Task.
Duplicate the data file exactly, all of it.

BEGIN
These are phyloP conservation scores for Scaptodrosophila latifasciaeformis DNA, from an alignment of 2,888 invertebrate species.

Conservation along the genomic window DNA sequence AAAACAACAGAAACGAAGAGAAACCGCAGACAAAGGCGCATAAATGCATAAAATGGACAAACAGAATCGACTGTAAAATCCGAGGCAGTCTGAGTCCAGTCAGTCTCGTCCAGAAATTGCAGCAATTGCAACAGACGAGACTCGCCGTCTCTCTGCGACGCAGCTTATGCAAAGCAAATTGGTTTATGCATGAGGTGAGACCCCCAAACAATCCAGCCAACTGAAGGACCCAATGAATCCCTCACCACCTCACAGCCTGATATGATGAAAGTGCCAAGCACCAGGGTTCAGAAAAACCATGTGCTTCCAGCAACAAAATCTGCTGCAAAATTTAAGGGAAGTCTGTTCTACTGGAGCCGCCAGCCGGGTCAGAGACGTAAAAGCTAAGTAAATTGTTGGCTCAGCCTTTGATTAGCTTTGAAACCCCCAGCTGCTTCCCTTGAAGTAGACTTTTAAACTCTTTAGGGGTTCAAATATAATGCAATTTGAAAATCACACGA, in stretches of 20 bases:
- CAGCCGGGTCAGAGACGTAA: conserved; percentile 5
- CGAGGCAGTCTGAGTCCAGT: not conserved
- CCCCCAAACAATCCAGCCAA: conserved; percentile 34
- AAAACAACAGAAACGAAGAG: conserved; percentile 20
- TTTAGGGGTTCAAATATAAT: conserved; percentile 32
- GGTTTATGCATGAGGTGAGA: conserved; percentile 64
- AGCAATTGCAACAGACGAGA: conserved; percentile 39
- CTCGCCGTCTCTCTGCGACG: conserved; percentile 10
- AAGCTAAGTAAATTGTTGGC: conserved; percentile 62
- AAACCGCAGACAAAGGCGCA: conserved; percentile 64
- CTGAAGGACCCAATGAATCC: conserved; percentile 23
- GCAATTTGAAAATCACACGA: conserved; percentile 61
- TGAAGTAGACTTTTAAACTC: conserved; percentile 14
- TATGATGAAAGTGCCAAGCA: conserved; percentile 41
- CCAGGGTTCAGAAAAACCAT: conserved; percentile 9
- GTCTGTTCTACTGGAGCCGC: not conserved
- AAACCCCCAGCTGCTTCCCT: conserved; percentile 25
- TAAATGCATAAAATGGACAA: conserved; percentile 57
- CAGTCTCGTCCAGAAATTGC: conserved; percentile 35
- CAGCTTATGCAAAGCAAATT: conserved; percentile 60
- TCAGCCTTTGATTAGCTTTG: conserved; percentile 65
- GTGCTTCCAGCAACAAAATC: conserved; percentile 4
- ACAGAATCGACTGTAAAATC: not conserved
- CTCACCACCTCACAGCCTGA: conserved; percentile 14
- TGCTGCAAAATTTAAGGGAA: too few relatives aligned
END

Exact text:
These are phyloP conservation scores for Scaptodrosophila latifasciaeformis DNA, from an alignment of 2,888 invertebrate species.

Conservation along the genomic window DNA sequence AAAACAACAGAAACGAAGAGAAACCGCAGACAAAGGCGCATAAATGCATAAAATGGACAAACAGAATCGACTGTAAAATCCGAGGCAGTCTGAGTCCAGTCAGTCTCGTCCAGAAATTGCAGCAATTGCAACAGACGAGACTCGCCGTCTCTCTGCGACGCAGCTTATGCAAAGCAAATTGGTTTATGCATGAGGTGAGACCCCCAAACAATCCAGCCAACTGAAGGACCCAATGAATCCCTCACCACCTCACAGCCTGATATGATGAAAGTGCCAAGCACCAGGGTTCAGAAAAACCATGTGCTTCCAGCAACAAAATCTGCTGCAAAATTTAAGGGAAGTCTGTTCTACTGGAGCCGCCAGCCGGGTCAGAGACGTAAAAGCTAAGTAAATTGTTGGCTCAGCCTTTGATTAGCTTTGAAACCCCCAGCTGCTTCCCTTGAAGTAGACTTTTAAACTCTTTAGGGGTTCAAATATAATGCAATTTGAAAATCACACGA, in stretches of 20 bases:
- CAGCCGGGTCAGAGACGTAA: conserved; percentile 5
- CGAGGCAGTCTGAGTCCAGT: not conserved
- CCCCCAAACAATCCAGCCAA: conserved; percentile 34
- AAAACAACAGAAACGAAGAG: conserved; percentile 20
- TTTAGGGGTTCAAATATAAT: conserved; percentile 32
- GGTTTATGCATGAGGTGAGA: conserved; percentile 64
- AGCAATTGCAACAGACGAGA: conserved; percentile 39
- CTCGCCGTCTCTCTGCGACG: conserved; percentile 10
- AAGCTAAGTAAATTGTTGGC: conserved; percentile 62
- AAACCGCAGACAAAGGCGCA: conserved; percentile 64
- CTGAAGGACCCAATGAATCC: conserved; percentile 23
- GCAATTTGAAAATCACACGA: conserved; percentile 61
- TGAAGTAGACTTTTAAACTC: conserved; percentile 14
- TATGATGAAAGTGCCAAGCA: conserved; percentile 41
- CCAGGGTTCAGAAAAACCAT: conserved; percentile 9
- GTCTGTTCTACTGGAGCCGC: not conserved
- AAACCCCCAGCTGCTTCCCT: conserved; percentile 25
- TAAATGCATAAAATGGACAA: conserved; percentile 57
- CAGTCTCGTCCAGAAATTGC: conserved; percentile 35
- CAGCTTATGCAAAGCAAATT: conserved; percentile 60
- TCAGCCTTTGATTAGCTTTG: conserved; percentile 65
- GTGCTTCCAGCAACAAAATC: conserved; percentile 4
- ACAGAATCGACTGTAAAATC: not conserved
- CTCACCACCTCACAGCCTGA: conserved; percentile 14
- TGCTGCAAAATTTAAGGGAA: too few relatives aligned